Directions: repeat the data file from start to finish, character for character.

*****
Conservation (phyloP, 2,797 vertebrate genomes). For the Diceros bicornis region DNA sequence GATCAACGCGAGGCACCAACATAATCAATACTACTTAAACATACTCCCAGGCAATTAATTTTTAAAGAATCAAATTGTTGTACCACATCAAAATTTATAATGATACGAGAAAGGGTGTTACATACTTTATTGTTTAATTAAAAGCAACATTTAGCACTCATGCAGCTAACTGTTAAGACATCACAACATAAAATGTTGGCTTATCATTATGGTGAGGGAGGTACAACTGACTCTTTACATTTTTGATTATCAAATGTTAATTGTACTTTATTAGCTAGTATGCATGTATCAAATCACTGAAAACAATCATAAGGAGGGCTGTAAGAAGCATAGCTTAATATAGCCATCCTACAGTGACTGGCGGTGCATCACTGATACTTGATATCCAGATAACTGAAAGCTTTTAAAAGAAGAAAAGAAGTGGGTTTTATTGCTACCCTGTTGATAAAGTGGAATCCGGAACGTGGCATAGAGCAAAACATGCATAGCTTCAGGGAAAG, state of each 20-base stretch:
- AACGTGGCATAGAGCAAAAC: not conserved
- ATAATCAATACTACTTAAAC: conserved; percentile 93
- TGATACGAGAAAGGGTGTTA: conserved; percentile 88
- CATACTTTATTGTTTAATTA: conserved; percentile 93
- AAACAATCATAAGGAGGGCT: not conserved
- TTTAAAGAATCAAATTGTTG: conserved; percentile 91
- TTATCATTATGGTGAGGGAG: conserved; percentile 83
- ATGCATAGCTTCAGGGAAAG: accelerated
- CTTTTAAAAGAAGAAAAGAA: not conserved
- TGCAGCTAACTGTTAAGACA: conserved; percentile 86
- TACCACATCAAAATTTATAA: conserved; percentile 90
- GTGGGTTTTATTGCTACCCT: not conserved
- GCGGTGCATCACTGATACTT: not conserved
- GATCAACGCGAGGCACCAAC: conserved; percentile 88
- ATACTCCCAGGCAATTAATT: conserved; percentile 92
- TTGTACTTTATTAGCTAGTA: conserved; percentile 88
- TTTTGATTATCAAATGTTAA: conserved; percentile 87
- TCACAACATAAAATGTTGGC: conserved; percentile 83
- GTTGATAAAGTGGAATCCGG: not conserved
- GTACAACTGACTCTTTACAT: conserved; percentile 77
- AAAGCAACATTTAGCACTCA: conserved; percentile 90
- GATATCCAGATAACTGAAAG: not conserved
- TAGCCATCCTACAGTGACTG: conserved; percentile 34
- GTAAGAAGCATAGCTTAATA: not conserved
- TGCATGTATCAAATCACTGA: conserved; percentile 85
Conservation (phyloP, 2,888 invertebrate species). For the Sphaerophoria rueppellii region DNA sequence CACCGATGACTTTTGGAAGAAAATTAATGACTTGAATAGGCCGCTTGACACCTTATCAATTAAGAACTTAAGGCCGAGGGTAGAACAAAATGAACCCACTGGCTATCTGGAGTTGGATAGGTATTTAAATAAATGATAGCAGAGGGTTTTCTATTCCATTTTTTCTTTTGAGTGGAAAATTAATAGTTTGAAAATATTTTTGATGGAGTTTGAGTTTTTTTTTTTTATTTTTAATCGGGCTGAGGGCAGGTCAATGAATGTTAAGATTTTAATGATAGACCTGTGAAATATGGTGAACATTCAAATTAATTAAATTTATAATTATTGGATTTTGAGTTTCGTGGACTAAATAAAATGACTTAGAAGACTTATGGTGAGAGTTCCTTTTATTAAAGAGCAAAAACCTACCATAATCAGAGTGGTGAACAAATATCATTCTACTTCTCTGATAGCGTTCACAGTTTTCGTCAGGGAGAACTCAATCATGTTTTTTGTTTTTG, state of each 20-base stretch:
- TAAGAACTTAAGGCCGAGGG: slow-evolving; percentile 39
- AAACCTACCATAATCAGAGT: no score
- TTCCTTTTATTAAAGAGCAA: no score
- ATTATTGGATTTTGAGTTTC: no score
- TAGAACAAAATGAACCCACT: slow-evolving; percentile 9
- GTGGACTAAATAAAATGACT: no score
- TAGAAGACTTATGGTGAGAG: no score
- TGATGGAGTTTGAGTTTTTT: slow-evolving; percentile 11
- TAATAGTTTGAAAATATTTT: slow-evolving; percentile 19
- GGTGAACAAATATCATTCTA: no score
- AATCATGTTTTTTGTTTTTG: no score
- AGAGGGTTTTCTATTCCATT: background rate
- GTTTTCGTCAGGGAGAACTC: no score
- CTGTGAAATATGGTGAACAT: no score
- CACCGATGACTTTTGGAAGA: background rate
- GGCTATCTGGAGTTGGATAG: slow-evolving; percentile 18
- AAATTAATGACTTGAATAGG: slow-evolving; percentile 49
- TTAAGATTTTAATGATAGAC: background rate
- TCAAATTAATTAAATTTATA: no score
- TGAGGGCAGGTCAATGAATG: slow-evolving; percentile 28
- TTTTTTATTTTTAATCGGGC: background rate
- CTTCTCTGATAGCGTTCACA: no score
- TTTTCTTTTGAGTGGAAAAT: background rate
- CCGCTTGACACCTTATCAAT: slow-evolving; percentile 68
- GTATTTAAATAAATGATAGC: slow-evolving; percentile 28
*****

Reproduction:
Conservation (phyloP, 2,797 vertebrate genomes). For the Diceros bicornis region DNA sequence GATCAACGCGAGGCACCAACATAATCAATACTACTTAAACATACTCCCAGGCAATTAATTTTTAAAGAATCAAATTGTTGTACCACATCAAAATTTATAATGATACGAGAAAGGGTGTTACATACTTTATTGTTTAATTAAAAGCAACATTTAGCACTCATGCAGCTAACTGTTAAGACATCACAACATAAAATGTTGGCTTATCATTATGGTGAGGGAGGTACAACTGACTCTTTACATTTTTGATTATCAAATGTTAATTGTACTTTATTAGCTAGTATGCATGTATCAAATCACTGAAAACAATCATAAGGAGGGCTGTAAGAAGCATAGCTTAATATAGCCATCCTACAGTGACTGGCGGTGCATCACTGATACTTGATATCCAGATAACTGAAAGCTTTTAAAAGAAGAAAAGAAGTGGGTTTTATTGCTACCCTGTTGATAAAGTGGAATCCGGAACGTGGCATAGAGCAAAACATGCATAGCTTCAGGGAAAG, state of each 20-base stretch:
- AACGTGGCATAGAGCAAAAC: not conserved
- ATAATCAATACTACTTAAAC: conserved; percentile 93
- TGATACGAGAAAGGGTGTTA: conserved; percentile 88
- CATACTTTATTGTTTAATTA: conserved; percentile 93
- AAACAATCATAAGGAGGGCT: not conserved
- TTTAAAGAATCAAATTGTTG: conserved; percentile 91
- TTATCATTATGGTGAGGGAG: conserved; percentile 83
- ATGCATAGCTTCAGGGAAAG: accelerated
- CTTTTAAAAGAAGAAAAGAA: not conserved
- TGCAGCTAACTGTTAAGACA: conserved; percentile 86
- TACCACATCAAAATTTATAA: conserved; percentile 90
- GTGGGTTTTATTGCTACCCT: not conserved
- GCGGTGCATCACTGATACTT: not conserved
- GATCAACGCGAGGCACCAAC: conserved; percentile 88
- ATACTCCCAGGCAATTAATT: conserved; percentile 92
- TTGTACTTTATTAGCTAGTA: conserved; percentile 88
- TTTTGATTATCAAATGTTAA: conserved; percentile 87
- TCACAACATAAAATGTTGGC: conserved; percentile 83
- GTTGATAAAGTGGAATCCGG: not conserved
- GTACAACTGACTCTTTACAT: conserved; percentile 77
- AAAGCAACATTTAGCACTCA: conserved; percentile 90
- GATATCCAGATAACTGAAAG: not conserved
- TAGCCATCCTACAGTGACTG: conserved; percentile 34
- GTAAGAAGCATAGCTTAATA: not conserved
- TGCATGTATCAAATCACTGA: conserved; percentile 85
Conservation (phyloP, 2,888 invertebrate species). For the Sphaerophoria rueppellii region DNA sequence CACCGATGACTTTTGGAAGAAAATTAATGACTTGAATAGGCCGCTTGACACCTTATCAATTAAGAACTTAAGGCCGAGGGTAGAACAAAATGAACCCACTGGCTATCTGGAGTTGGATAGGTATTTAAATAAATGATAGCAGAGGGTTTTCTATTCCATTTTTTCTTTTGAGTGGAAAATTAATAGTTTGAAAATATTTTTGATGGAGTTTGAGTTTTTTTTTTTTATTTTTAATCGGGCTGAGGGCAGGTCAATGAATGTTAAGATTTTAATGATAGACCTGTGAAATATGGTGAACATTCAAATTAATTAAATTTATAATTATTGGATTTTGAGTTTCGTGGACTAAATAAAATGACTTAGAAGACTTATGGTGAGAGTTCCTTTTATTAAAGAGCAAAAACCTACCATAATCAGAGTGGTGAACAAATATCATTCTACTTCTCTGATAGCGTTCACAGTTTTCGTCAGGGAGAACTCAATCATGTTTTTTGTTTTTG, state of each 20-base stretch:
- TAAGAACTTAAGGCCGAGGG: slow-evolving; percentile 39
- AAACCTACCATAATCAGAGT: no score
- TTCCTTTTATTAAAGAGCAA: no score
- ATTATTGGATTTTGAGTTTC: no score
- TAGAACAAAATGAACCCACT: slow-evolving; percentile 9
- GTGGACTAAATAAAATGACT: no score
- TAGAAGACTTATGGTGAGAG: no score
- TGATGGAGTTTGAGTTTTTT: slow-evolving; percentile 11
- TAATAGTTTGAAAATATTTT: slow-evolving; percentile 19
- GGTGAACAAATATCATTCTA: no score
- AATCATGTTTTTTGTTTTTG: no score
- AGAGGGTTTTCTATTCCATT: background rate
- GTTTTCGTCAGGGAGAACTC: no score
- CTGTGAAATATGGTGAACAT: no score
- CACCGATGACTTTTGGAAGA: background rate
- GGCTATCTGGAGTTGGATAG: slow-evolving; percentile 18
- AAATTAATGACTTGAATAGG: slow-evolving; percentile 49
- TTAAGATTTTAATGATAGAC: background rate
- TCAAATTAATTAAATTTATA: no score
- TGAGGGCAGGTCAATGAATG: slow-evolving; percentile 28
- TTTTTTATTTTTAATCGGGC: background rate
- CTTCTCTGATAGCGTTCACA: no score
- TTTTCTTTTGAGTGGAAAAT: background rate
- CCGCTTGACACCTTATCAAT: slow-evolving; percentile 68
- GTATTTAAATAAATGATAGC: slow-evolving; percentile 28